Thrace - Lysimachos 305-281 BCE AE20 Sysimachia mint 4.64g 19.5mm Athena - Lion SNG Cop 1153 Muller 76
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  11. Orielensis

    Orielensis Supporter! Supporter

    Thanks for the kind words, everyone!

    Your lion, though on a lovely coin, looks rather hungry. Are you sure you feed him enough?

    And what a splendid selection of lions, for that matter! I particularly like your Septimius Severus with the Africa reverse. That's a very desirable type.

    Yes, indeed – think of the thin aluminum sheets that soda cans are made from. Peronally, I like how delicate medieval bracteates are. It doesn't fail to amaze me that something so delicate has withstood time so well.

    Thanks for showing these – as you know, I'm a big fan of your earlier coin and of the Magdeburg Moritzpfennige in general. This one continues to be my personal favorite:
    MA – Deutschland etc., Magdeburg, Moritzpfennig 1586, Reliquie.png
    Archbishopric of Magdeburg, under Albrecht von Käfernburg, bracteate penny, ca. 1220–1232. Obv: OICI – IVSDV; St. Maurice, nimbate and wearing armour, standing facing, holding cross and lance flag; below, church building with two towers and an arch; inside, cranium relic. Rev: negative design (bracteate). 23mm, 0.68g. Ref: Berger 1586; Slg. Hauswaldt 167; Slg. Bonhoff 712.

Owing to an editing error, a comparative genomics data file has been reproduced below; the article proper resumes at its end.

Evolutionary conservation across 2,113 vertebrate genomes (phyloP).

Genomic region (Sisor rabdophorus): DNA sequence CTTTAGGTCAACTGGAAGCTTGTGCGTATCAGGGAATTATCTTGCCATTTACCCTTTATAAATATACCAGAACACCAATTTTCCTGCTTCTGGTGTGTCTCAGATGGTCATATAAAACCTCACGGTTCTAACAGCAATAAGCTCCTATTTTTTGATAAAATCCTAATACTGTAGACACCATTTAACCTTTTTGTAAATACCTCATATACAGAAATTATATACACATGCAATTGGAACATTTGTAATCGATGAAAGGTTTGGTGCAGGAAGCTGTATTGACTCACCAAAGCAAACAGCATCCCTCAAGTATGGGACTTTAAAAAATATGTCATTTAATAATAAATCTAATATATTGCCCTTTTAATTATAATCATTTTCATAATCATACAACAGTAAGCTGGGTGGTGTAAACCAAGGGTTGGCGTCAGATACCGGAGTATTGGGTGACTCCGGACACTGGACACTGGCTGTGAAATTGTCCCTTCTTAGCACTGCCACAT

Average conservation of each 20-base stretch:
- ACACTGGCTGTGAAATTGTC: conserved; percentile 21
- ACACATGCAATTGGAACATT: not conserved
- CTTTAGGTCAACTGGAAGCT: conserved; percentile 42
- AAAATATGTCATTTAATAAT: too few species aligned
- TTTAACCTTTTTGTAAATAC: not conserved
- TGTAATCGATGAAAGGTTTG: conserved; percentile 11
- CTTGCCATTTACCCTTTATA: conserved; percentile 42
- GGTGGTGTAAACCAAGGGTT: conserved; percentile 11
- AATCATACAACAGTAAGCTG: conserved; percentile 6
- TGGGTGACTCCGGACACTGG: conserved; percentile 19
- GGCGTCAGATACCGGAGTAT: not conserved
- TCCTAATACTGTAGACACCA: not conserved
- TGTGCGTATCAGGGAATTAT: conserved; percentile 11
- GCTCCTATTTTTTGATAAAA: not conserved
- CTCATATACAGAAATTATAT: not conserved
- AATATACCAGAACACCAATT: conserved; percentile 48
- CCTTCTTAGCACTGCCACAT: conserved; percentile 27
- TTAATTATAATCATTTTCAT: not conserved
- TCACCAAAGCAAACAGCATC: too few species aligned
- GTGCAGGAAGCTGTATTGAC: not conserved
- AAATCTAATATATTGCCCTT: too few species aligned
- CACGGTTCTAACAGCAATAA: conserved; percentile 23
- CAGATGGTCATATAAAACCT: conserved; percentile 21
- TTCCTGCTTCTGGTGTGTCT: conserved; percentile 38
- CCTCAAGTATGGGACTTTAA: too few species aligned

That's one of the most interesting medieval Islamic types. I also like how clumsy the lion looks on many of these:
    Orient, MA – Rumseldschuken, Kaykhusraw II, AR dirham, 1241–1242, A-1218.png
    Seljuq Sultanate of Rum, Kaykhusraw II, citing caliph al-Mustansir, AR dirham, 1241–1242 AD (639 AH), Qunya (Konya) mint. Obv: Kufic legend citing caliph: "al-imam al-mustansir billah amir al-mu'minin;" lion r. with sunface above. Rev: name and titles of Kaykhusraw II in Naskh: "as-sultan al-azam / ghiyath al-dunya wa ud-din / kay khusraw bin kay qubadh;" around, mint and date: "duriba bi-quniyat / sanat tis' / thel[athin] sittm'iat." 23mm, 2.97g. Ref: Album 1218.

    Yes, you do! :happy: Here is another lion to nudge you in the right direction:
    MA – Deutschland etc., Braunschweig, Stadt, Löwe, Brakteat.png
    City of Brunswick, AR "Ewiger Pfennig" (bracteate), after 1412 AD. Obv: lion walking l. Rev: negative design (bracteate). 21 mm, 0.45g. Ref: Berger 993–1001. Ex Leu, Webauktion 8, lot 1929.
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  12. Alegandron

    Alegandron "ΤΩΙ ΚΡΑΤΙΣΤΩΙ..." ΜΕΓΑΣ ΑΛΕΞΑΝΔΡΟΣ, June 323 BCE Supporter

    WONDERFUL coin! Definitely an inducement to chase these! Thank you.
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  13. svessien

    svessien Senior Member

    That’s a beautiful, well centered, high relief bracteat, Oreilensis. Congratulations with your first coin of the year, and a really good one!
    Last edited: Jan 22, 2021
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  14. Rudy1198

    Rudy1198 Member